Ramsden v Dyson

Where; (i) A allows B to build on A’s land, (ii) B does so because of a mistaken belief that B has an interest in the land;  and (iii) A knows of B’s mistaken belief then A has a duty to correct the mistaken belief.

In Ramsden v Dyson ((1866) L.R. 1 H.L. 129, HL) R granted T a yearly tenancy. T then spent a lot of money to erect buildings on the land. R then gave notice to quit. T sought equitable relief on the basis that he relied on R’s agent’s assurances that he would be entitled to possession for as long as he paid his rent and that he could call on R for the grant of a formal 60 year tenancy (with a right to renewal) after that. The majority of the House of Lords refused relief. To paraphrase Lord Cranworth (at 141) where; (i) A allows B to build on A’s land, (ii) B does so because of a mistaken belief that B has an interest in the land;  and (iii) A knows of B’s mistaken belief then A has a duty to correct the mistaken belief. But T knew what his rights were and R had not encouraged or known of any other belief.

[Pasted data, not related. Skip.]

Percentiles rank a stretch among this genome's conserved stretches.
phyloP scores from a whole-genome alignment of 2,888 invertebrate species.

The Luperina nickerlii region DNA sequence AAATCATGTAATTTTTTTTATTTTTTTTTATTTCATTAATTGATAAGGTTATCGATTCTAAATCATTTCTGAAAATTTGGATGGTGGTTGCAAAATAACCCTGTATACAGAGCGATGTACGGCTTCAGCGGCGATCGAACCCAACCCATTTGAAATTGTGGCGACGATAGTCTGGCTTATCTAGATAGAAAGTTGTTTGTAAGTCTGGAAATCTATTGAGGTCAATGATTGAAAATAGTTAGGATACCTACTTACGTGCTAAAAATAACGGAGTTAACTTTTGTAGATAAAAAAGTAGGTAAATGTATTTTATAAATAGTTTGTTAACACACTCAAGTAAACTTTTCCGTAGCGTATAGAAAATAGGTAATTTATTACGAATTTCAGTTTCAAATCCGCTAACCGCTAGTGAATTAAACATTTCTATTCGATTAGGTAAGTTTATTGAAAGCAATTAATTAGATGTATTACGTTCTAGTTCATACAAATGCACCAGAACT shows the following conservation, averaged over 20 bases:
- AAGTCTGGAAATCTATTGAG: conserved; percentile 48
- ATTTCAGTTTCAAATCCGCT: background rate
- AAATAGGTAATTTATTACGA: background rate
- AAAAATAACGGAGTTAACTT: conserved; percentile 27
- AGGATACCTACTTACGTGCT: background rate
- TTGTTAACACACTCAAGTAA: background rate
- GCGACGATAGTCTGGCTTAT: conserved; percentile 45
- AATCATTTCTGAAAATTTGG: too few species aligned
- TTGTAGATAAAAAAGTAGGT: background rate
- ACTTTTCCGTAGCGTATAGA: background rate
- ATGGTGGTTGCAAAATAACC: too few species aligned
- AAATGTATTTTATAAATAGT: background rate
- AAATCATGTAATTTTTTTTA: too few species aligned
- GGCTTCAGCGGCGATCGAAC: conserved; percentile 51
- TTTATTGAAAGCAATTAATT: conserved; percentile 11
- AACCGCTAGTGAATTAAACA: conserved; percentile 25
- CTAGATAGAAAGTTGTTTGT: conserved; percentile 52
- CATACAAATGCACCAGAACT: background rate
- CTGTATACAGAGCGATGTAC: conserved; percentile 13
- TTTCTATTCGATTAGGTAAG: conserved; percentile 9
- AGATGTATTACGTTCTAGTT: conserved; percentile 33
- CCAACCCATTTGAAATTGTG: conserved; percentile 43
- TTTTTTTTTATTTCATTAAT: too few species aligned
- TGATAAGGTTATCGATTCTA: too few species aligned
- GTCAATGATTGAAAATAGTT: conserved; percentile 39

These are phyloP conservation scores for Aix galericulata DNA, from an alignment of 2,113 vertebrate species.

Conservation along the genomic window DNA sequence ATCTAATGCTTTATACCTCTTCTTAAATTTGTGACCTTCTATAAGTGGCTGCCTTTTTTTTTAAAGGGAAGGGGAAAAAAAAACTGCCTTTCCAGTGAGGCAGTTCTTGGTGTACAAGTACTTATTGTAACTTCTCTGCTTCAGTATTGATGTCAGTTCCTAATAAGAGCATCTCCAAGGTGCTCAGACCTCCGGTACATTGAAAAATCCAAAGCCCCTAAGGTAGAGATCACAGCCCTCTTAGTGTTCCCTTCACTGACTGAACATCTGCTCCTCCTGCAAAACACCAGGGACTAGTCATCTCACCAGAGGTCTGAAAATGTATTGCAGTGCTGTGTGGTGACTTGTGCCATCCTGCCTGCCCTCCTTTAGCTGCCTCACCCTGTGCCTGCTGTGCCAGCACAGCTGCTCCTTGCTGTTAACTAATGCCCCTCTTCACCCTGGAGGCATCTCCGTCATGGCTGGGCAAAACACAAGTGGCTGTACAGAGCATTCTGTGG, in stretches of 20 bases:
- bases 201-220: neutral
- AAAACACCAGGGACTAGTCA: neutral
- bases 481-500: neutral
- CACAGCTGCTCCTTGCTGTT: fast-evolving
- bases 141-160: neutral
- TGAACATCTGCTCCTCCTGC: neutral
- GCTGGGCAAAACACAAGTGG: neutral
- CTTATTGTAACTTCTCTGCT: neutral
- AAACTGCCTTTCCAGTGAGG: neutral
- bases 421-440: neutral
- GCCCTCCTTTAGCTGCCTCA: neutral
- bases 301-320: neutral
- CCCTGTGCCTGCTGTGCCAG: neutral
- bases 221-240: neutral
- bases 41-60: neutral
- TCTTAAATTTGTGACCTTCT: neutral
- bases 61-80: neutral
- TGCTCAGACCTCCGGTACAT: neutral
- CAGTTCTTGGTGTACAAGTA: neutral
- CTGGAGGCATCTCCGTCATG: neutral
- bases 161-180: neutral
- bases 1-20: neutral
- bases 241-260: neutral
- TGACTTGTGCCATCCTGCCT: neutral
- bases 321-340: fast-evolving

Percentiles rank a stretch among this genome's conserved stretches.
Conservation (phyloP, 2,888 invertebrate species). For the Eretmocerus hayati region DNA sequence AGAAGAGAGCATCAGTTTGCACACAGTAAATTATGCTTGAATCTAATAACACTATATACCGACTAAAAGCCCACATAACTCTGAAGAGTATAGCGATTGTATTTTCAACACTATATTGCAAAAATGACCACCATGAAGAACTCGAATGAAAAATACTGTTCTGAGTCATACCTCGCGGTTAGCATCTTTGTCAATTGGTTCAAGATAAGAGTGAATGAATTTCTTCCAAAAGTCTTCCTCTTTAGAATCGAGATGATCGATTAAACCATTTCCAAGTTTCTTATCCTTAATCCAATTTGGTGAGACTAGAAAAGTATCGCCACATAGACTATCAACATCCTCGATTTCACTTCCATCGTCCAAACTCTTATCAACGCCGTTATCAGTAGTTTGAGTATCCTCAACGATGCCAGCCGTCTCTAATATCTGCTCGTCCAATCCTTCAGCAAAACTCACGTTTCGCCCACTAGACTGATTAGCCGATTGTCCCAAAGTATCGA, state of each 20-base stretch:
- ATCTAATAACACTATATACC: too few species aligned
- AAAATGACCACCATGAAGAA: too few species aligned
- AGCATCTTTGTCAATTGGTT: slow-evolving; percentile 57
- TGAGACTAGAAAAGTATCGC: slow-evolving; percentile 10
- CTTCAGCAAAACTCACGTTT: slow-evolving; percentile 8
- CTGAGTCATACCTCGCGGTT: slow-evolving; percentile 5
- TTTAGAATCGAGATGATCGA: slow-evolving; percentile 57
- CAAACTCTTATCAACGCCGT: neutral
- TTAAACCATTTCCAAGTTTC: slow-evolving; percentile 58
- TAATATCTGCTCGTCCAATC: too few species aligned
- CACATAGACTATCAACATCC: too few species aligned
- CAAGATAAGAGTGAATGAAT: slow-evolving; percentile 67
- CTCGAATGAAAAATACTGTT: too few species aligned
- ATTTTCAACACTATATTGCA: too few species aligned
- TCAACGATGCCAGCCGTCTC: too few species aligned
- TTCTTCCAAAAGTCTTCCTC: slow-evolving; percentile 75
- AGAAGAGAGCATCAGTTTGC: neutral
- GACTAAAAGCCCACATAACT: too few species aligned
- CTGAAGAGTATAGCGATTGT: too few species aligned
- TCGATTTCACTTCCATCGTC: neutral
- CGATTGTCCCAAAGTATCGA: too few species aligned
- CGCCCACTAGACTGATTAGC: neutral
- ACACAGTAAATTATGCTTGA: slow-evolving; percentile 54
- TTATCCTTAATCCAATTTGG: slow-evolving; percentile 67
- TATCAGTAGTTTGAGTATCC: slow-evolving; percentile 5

Lord Kingsdown dissented. He would have given some relief (perhaps either an interest in the land or compensation for the expenditure). This is a fascinating judgment arising from an effort by R’s agent (R owned much of Huddersfield) to create a localised system of Land law / conveyancing.

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